When does something like these stop being a check-list and become a framework?
COBIT is very clearly a framework, but not for risk analysis and even the section on risk analysis fits in to a business model rather than a technology model.
ISO-27K is arguably more technology (or at least InfoSec) focused that COBIT, but again risk analysis is only part of what its about. ISO-27K calls itself a standard but in reality its a framework.
The message that these two frameworks send about risk analysis is
Context is Everything
(You expected me to say that, didn’t you?)
I’m not sure any RA method works at layer 8 or above. We all know that managers can read our reports and recommendations and ignore them. Or perhaps not read them, since being aware of the risk makes them liable.
Ah. Good point.
On LinkedIn there was a thread asking why banks seem to ignore risk analysis .. presumably because their doing so has brought us to the international financial crisis we’re in (though I don’t think its that simple).
Like many forms of presenting facts, not least of all about risk, reducing complex and multifaceted information to a single figure does a dis-service to those affected. The classical risk equation is another example of this; summing, summing many hundreds of fluctuating variables to one figure.
Perhaps the saddest expression of this kind of approach to numerology is the stock market. We accept that the bulk of the economy is based on small companies but the stock exchanges have their “Top 100” or “Top 50” which are all large companies. Perhaps they do have an effect on the economy the same way that herd of elephants might, but the biomass of this planet is mostly made up, like our economy, of small things.
The financial loss of internet fraud is non-trivial but not exactly bleeding us to death. Life goes on anyway and we work around it. But it adds up. Extrapolated over a couple of hundred years it would have the same financial value as a World Killer Asteroid Impact that wiped out all of human civilization. (And most of human life.)
A ridiculously dramatic example, yes, but this kind of reduction to a one-dimensional scale such as “dollar value” leads to such absurdities. Judges in court cases often put dollar values on human life. What value would you put on your child’s ?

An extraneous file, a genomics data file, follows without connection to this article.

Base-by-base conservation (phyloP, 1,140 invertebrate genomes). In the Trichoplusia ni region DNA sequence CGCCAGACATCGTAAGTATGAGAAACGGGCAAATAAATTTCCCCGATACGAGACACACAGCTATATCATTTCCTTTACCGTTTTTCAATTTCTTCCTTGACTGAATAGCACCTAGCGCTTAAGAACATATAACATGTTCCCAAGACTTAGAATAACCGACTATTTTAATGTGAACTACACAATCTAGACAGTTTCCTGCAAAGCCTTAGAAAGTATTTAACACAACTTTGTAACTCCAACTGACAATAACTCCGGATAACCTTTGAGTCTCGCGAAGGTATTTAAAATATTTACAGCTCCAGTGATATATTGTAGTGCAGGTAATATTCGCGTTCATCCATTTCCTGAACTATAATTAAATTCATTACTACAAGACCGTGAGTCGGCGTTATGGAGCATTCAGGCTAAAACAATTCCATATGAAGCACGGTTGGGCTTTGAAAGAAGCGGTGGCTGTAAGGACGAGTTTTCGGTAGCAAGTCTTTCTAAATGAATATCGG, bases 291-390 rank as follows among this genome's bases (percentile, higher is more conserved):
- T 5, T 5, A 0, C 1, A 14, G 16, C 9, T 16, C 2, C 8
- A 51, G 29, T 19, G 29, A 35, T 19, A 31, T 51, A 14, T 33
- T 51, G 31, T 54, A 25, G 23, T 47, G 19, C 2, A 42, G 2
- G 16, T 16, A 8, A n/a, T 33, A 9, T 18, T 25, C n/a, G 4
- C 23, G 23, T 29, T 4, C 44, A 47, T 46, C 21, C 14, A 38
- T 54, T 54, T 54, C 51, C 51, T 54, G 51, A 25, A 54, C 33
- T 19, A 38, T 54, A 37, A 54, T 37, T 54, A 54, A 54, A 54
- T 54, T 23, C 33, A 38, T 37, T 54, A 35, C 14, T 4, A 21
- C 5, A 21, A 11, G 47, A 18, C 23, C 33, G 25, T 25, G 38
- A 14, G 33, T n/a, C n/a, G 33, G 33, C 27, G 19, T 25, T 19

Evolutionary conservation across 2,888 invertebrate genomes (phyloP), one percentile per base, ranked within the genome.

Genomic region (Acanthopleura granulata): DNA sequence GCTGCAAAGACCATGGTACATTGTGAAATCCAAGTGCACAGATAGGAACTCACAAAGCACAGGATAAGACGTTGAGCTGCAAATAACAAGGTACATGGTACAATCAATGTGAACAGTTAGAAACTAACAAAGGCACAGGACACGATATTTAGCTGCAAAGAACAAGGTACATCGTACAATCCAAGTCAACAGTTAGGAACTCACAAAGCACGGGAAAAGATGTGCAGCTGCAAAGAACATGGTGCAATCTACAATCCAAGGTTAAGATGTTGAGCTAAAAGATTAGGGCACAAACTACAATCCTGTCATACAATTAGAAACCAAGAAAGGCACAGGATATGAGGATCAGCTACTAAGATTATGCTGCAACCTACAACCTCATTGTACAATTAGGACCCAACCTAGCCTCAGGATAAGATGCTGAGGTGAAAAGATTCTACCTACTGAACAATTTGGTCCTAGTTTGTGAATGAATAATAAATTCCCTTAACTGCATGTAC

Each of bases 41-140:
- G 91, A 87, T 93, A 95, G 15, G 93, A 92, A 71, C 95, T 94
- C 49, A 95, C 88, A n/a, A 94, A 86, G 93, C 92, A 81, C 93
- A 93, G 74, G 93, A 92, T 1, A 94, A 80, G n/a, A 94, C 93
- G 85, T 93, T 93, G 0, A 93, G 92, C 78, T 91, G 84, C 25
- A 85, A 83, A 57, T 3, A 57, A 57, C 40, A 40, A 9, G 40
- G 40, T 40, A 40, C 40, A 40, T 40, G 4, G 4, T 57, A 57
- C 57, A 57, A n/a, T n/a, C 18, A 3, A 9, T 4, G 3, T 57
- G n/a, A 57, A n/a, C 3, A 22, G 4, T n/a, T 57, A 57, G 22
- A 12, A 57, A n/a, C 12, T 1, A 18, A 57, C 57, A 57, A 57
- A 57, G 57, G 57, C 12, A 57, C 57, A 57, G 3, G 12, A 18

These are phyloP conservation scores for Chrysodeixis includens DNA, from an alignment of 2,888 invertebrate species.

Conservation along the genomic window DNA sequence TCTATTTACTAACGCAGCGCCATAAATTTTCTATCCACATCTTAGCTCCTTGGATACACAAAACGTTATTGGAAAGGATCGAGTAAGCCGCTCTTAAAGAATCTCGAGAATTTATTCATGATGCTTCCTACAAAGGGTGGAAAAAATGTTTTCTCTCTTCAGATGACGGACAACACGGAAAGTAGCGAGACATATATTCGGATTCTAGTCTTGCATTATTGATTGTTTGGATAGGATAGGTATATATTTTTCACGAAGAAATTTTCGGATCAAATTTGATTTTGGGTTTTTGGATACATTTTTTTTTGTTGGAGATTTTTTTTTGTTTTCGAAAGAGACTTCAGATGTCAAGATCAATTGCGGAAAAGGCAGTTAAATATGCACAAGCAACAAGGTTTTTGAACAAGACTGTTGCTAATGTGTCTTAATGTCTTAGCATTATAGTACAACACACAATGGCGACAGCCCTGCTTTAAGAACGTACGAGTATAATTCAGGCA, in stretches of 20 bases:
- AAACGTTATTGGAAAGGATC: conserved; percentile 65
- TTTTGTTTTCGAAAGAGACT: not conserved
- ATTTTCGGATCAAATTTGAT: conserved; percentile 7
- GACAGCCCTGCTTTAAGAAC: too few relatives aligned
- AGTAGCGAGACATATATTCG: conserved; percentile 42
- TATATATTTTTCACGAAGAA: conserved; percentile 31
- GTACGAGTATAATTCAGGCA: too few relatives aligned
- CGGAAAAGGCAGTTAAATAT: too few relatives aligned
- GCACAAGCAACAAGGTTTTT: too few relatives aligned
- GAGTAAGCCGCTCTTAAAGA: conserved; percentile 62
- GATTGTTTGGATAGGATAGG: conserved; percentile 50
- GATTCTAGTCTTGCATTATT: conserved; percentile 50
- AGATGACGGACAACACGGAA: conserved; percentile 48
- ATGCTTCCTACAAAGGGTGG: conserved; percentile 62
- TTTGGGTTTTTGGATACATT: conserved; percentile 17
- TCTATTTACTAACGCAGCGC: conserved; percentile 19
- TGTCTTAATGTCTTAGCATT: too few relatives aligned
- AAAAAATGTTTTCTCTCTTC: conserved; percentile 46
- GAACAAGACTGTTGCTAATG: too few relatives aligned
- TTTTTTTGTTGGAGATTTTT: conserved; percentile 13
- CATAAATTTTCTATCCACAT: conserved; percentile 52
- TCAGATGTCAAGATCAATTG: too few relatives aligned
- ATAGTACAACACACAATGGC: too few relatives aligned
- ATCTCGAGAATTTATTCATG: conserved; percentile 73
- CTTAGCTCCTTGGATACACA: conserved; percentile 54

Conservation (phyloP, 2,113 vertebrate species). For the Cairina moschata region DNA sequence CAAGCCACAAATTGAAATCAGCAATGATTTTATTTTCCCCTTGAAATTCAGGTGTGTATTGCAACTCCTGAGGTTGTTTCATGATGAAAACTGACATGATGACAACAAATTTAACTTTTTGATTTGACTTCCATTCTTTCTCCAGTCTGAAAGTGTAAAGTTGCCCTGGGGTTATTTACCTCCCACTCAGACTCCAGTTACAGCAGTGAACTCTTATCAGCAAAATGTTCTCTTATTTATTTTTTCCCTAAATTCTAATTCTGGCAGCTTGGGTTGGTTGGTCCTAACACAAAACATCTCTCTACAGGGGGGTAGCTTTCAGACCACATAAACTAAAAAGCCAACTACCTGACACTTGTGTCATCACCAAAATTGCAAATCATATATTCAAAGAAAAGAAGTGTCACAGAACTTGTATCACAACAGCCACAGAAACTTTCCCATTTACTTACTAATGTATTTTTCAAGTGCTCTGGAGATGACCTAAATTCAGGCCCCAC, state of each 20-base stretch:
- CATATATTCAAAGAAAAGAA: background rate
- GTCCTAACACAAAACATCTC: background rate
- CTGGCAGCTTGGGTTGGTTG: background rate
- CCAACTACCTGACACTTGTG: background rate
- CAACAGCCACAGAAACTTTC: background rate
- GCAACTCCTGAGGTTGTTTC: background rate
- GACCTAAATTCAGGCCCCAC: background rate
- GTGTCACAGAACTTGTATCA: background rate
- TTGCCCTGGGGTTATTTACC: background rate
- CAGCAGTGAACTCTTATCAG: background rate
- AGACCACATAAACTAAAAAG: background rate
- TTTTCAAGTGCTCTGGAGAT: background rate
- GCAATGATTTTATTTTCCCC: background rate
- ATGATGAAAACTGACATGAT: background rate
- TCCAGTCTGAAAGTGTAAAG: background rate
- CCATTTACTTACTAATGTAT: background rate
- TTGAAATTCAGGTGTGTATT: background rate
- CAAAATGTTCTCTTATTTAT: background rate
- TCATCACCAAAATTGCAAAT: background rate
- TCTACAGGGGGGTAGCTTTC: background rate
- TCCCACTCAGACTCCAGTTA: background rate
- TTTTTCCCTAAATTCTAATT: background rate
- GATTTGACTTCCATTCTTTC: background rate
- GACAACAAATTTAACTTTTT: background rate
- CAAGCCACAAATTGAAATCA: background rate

We know, based on past statistics, the probability that a US president will be assassinated. (Four in 200+ years; more if you allow for failed attempts). With that probability we can calculate the ALE and hence what the presidential guard cost should be capped at.
Skip over his ranting about the definition of “hackers”
This is the meat:
Wewrote the OSSTMM 3 to address these things. We knew that penetration
testing the way it continued to be marginalized would eventually hurt
security. Yes, the OSSTMM isn’t practical for some because it doesn’t
match the commercial industry security of today. But that’s because the security model today is crazy! And you don’t test crazy with tests
designed to prove crazy. So any penetration testing standard, baseline,
framework, or methodology that focuses on finding and exploiting
vulnerabilities is only perpetuating the one-trick pony problem.
Furthermore it’s also perpetuating security through patchity, a process
that’s so labor intensive to assure homeostasis that nobody could
maintain it indefinitely which is the exact definition of a loser in the
cat and mouse game. So you can be sure it also doesn’t scale at all with
complexity or size.
I’ve been outspoken against Pen Testing for many years, to my clients, at conferences and in my Blog. I’m sure I’ve upset many people but I do believe that the model plays up to the Hollywood idea of a Uberhacker,
produces a whack-a-mole attitude and is a an example of avoidance behaviour, avoiding proper testing and risk management such as incident response good facilities management.
I’ve seen to many “pen testers’ and demos of pen testing that are just plain … STUPID. Unprofessional, unreasonable and pandering to the ignorance of managers.
In the long run the “drama-response” of the classical pen-test approach is unproductive. It teaches management the wrong thing – to respond to drama rather than to set up a good system of governance based on policy, professional staffing, adequate funding and operations based on accepted good principles such as change management.
And worse, it
shows how little faith your management have in the professional capabilities of their own staff, who are the people who should know the system best, and of the auditors who are trained not only in assessing the system but assessing the business impact of the risks associated with a vulnerability